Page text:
Although born in New Zealand and raised in nearby Australia, Keith Urban made his biggest splash in Nashville, where he helped rewrite the rules of contemporary country music.
By embracing drum loops and elements of Top 40 pop, Urban wrote songs that appealed to a wide audience, effectively satisfying his Nashville fans without alienating those more accustomed to pop music. He also became a genuine celebrity, known for his good looks, marriage to Nicole Kidman, and outspoken battle with alcoholism. Even so, it was the music that maintained Urban’s career, from his work with the Ranch during the late ’90s to the acclaimed solo albums that followed.
Keith Urban began learning guitar as a six-year-old. His father, the owner of a local convenience store, agreed to hang a guitar teacher’s flyer in his shop window in exchange for free lessons. The lessons went to his son, who demonstrated natural talent on the instrument and won several talent competitions while still in elementary school. Urban grew comfortable on-stage, and he worked on his singing and acting abilities as a member of the Westfield Super Juniors, a local theater company. Meanwhile, he took a cue from his father (who had a deep interest in American culture and country music) by gravitating toward the work of Glen Campbell, Dolly Parton, Don Williams, and Jimmy Webb, all of whom inspired his early attempts at songwriting. Urban added his own dimension to those influences when he discovered Dire Straits and became interested in the fretwork of Mark Knopfler, which led to in-depth study of Knopfler’s technique.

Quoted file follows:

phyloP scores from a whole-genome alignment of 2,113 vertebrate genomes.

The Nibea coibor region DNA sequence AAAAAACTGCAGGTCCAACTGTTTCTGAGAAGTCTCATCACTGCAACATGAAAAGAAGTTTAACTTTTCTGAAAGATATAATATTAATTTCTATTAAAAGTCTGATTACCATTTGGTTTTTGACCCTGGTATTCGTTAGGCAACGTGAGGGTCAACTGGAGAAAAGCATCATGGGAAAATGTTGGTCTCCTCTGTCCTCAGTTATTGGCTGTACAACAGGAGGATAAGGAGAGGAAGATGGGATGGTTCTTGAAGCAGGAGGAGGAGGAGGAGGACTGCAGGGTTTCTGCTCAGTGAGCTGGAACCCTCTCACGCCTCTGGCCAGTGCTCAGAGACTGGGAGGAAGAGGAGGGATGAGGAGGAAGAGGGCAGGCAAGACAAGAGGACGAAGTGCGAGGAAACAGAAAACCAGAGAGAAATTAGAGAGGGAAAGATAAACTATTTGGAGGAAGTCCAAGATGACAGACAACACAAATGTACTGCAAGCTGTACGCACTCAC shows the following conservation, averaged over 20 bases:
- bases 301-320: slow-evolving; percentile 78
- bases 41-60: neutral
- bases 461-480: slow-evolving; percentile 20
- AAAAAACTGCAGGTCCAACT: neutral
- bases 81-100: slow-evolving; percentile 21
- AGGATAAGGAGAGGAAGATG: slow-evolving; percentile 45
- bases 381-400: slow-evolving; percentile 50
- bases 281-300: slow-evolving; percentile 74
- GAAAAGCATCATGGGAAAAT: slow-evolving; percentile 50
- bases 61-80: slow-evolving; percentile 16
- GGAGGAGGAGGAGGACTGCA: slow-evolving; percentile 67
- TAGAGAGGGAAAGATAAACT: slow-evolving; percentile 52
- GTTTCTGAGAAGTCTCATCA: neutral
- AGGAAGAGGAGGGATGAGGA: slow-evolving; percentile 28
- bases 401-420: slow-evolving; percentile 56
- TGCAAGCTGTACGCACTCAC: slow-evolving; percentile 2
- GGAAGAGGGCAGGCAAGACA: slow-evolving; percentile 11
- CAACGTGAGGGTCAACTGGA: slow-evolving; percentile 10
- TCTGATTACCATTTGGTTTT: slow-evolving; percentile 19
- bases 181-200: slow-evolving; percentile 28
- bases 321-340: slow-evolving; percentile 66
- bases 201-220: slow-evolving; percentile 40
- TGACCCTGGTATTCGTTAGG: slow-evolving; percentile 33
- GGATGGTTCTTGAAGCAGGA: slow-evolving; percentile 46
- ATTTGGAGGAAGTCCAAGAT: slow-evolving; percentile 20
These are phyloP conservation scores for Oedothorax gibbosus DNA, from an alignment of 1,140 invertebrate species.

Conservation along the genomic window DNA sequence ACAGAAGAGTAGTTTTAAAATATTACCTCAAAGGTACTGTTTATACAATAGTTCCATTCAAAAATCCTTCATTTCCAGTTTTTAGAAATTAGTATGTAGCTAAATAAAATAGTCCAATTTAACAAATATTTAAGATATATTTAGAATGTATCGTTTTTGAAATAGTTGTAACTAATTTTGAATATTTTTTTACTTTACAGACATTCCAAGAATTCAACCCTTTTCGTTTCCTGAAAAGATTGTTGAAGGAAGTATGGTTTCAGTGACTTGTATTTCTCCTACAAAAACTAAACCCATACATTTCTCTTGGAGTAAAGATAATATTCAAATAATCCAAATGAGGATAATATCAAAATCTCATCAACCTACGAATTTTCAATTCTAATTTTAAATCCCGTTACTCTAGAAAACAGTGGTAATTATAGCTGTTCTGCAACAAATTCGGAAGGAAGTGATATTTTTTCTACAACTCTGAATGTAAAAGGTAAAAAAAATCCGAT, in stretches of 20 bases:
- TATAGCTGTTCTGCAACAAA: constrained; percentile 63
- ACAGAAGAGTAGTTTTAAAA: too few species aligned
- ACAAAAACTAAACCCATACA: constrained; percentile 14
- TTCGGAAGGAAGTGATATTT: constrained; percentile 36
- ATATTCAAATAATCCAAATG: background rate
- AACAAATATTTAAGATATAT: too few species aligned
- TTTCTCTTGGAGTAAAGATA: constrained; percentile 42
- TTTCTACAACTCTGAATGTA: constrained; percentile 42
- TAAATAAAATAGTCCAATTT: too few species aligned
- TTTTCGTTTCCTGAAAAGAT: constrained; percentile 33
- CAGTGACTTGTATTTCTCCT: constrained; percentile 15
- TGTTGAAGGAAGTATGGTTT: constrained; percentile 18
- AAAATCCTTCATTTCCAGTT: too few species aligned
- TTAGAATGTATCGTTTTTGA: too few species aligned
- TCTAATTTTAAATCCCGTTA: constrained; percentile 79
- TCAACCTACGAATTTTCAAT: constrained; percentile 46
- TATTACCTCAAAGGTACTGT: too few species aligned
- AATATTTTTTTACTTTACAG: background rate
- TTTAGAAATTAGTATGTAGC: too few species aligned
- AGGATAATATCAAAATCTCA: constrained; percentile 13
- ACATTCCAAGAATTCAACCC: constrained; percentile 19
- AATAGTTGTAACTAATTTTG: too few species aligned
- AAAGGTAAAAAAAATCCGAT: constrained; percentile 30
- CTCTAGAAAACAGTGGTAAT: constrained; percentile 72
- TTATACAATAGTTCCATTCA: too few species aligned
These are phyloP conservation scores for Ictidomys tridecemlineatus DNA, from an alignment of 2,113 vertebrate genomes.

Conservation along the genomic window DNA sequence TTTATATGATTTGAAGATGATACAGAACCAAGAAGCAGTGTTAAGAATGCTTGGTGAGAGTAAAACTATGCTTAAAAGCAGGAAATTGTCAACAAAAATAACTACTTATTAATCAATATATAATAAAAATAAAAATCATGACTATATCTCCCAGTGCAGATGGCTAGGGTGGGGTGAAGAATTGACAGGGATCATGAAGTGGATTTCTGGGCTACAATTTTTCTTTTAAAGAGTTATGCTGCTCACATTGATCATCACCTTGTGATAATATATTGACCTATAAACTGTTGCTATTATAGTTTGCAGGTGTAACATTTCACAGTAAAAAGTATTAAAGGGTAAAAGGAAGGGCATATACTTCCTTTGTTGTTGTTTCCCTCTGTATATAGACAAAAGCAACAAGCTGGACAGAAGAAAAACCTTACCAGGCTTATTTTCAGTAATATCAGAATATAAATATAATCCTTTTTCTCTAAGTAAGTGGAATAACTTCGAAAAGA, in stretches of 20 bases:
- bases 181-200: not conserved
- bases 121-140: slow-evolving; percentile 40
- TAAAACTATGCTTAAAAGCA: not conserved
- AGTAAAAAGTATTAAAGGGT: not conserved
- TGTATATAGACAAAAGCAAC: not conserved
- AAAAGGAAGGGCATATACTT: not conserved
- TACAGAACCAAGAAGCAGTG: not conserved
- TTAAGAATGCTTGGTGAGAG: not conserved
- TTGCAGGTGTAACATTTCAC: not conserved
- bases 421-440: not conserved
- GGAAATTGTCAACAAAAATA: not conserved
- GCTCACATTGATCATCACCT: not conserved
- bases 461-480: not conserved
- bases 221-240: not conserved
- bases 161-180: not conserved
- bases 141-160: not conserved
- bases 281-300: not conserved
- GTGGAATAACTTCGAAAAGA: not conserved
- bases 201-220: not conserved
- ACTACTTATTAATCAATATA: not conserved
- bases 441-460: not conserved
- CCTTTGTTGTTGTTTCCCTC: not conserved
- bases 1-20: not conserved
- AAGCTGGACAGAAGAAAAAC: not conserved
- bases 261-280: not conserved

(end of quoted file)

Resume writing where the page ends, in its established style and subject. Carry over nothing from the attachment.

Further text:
Australian country music was primed for a revolution at the start of the ’90s, and Keith Urban — young, brash, and blonde, with a guitar style that owed heavily to rock & roll — was part of that transformation. After signing with the Australian branch of EMI Records, he issued his first album and scored several number one hits in his home country. Even so, Urban’s sights remained on Nashville, TN, which he considered to be the birthplace of the music he loved. Having already taken trips to Nashville to forge career bridges, he soon decided to base himself in the city. His Australian bandmate, drummer Peter Clarke, also came along, and the two formed the Ranch during their first few months in America. Although their original bass player returned to Australia, West Virginian Jerry Flowers quickly stepped in.
[Source Maton Guitars Australia]